In many ways, John Sandford and Ctein’s novel Saturn Run is a throwback to the golden age of science fiction written by the likes of Robert Heinlein, Arthur C. Clarke, Isaac Asimov, and many others. It takes us on a space journey full of hope and fears, where a group of Americans (think Andromeda Strain) travel to Saturn where it seems aliens of some sort have created something there. Sandford, known mostly for his mystery/thriller Prey series and Ctein (apparently his real name), an expert in photographic printing with degrees in English and psychics from Caltech, have created a believable novel about First Contact. By using real science, real technology that is –as noted in afterword- extrapolated as realistically as possible by setting some five decades into our future, we get a taught thriller, political agendas, and a wide, diverse group of people.
“The year is 2066. A Caltech intern inadvertently notices an anomaly from a space telescope—something is approaching Saturn, and decelerating. Space objects don’t decelerate. Spaceships do. A flurry of top-level government meetings produces the inescapable conclusion: Whatever built that ship is at least one hundred years ahead in hard and soft technology, and whoever can get their hands on it exclusively and bring it back will have an advantage so large, no other nation can compete. A conclusion the Chinese definitely agree with when they find out. The race is on, and a remarkable adventure begins.”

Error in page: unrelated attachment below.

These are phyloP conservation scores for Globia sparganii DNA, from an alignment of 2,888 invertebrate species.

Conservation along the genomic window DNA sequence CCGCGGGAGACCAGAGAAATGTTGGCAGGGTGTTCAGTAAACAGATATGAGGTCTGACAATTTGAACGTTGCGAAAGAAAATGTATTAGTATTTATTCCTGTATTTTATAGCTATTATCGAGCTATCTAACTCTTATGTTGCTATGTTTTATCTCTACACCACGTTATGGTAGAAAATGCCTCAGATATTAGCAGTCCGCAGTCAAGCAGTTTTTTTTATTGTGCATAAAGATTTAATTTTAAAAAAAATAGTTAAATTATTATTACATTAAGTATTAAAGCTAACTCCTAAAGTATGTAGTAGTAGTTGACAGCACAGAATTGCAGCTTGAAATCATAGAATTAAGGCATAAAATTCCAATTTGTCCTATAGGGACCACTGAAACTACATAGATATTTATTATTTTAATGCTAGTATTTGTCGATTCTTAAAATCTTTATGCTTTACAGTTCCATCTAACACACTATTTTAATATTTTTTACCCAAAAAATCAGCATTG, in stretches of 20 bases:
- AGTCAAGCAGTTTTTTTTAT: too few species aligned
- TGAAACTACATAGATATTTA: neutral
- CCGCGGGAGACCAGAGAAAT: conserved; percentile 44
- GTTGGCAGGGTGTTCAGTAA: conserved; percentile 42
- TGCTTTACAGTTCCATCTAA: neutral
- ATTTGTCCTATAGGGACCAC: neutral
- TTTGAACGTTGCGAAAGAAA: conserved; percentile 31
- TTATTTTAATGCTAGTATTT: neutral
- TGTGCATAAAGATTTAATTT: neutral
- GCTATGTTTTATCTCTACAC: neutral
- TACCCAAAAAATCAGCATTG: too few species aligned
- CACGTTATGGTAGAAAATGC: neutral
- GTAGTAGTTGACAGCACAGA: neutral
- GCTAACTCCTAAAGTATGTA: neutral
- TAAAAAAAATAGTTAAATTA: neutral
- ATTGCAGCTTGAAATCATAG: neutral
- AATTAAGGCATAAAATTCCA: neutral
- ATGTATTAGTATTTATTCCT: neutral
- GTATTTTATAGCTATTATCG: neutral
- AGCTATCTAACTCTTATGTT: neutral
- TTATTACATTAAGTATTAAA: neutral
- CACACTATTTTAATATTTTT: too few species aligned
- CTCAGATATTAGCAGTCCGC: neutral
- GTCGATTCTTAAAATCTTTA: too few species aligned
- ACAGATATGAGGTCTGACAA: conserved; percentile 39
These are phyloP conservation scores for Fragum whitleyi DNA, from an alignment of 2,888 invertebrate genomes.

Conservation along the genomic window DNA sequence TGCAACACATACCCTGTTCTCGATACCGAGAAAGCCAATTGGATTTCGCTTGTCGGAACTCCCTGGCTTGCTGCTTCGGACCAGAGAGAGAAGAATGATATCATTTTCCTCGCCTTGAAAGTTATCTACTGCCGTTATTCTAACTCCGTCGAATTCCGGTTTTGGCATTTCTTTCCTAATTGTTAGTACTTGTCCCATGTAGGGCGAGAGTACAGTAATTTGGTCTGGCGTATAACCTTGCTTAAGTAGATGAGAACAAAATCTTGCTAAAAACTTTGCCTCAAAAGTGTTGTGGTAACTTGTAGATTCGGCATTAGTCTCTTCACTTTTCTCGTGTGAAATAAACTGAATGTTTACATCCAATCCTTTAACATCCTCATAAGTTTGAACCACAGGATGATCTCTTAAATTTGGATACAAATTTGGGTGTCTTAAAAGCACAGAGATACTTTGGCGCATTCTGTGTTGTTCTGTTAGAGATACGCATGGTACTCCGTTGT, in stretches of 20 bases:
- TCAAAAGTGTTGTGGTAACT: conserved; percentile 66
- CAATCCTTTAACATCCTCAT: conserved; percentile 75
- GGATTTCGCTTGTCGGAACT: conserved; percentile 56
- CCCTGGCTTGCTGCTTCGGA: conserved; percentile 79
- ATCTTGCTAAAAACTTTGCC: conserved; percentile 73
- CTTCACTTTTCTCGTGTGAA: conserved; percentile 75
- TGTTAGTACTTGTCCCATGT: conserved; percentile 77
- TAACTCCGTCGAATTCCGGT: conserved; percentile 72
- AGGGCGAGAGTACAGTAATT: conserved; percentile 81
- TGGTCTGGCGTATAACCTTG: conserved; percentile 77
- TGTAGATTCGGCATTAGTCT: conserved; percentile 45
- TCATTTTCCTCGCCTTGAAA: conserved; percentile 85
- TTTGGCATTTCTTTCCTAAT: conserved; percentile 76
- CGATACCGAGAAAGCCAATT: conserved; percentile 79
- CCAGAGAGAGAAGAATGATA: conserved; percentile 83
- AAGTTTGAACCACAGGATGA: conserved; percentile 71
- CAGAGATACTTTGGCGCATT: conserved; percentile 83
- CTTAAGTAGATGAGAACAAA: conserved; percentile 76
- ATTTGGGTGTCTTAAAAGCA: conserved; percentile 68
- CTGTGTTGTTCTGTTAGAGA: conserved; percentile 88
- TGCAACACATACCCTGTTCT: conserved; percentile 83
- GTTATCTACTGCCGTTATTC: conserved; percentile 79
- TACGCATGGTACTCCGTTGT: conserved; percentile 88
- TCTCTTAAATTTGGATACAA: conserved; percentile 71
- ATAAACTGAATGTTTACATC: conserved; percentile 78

Of course, back in that golden age of science fiction, most of the villains were Russian. Here in Saturn Run, they’re the Chinese. Yet they’re not the mustache villains of old, though Sandford and Ctein still manage to make them a bit of a stereotype. I mean the book is directed at the U.S. market (and to fans of Sandford), so it’s not a huge surprise they did this. As a matter of fact, if a movie is made of this (which seems to be probable) I could see the Chinese changing the ending (just like there are two endings to the classic Godzilla vs King Kong). Also, there is no military on the Richard M. Nixon (a very clever joke), so we don’t get any crazy soldiers dictating U.S. military policy –which is rather refreshing.
In many ways, this book also reminded me of The Martian, which was a how-to-novel about how a man could survive on Mars before he’s rescued. Saturn Run, with Sandford’s gift of pacing and Ctein’s science knowledge, does the same here, except on how a manned mission to Saturn can be accomplished in a short period of time. Neither Sandford or Ctein have Andy Weir’s knack for boiling the complex math and science needed down into everyday, non-science geek speak (it gets a bit prosaic at times), but there is a grand, epic adventure here, one that (in the right hands) could become a great movie –or at least, a 10 episode TV series.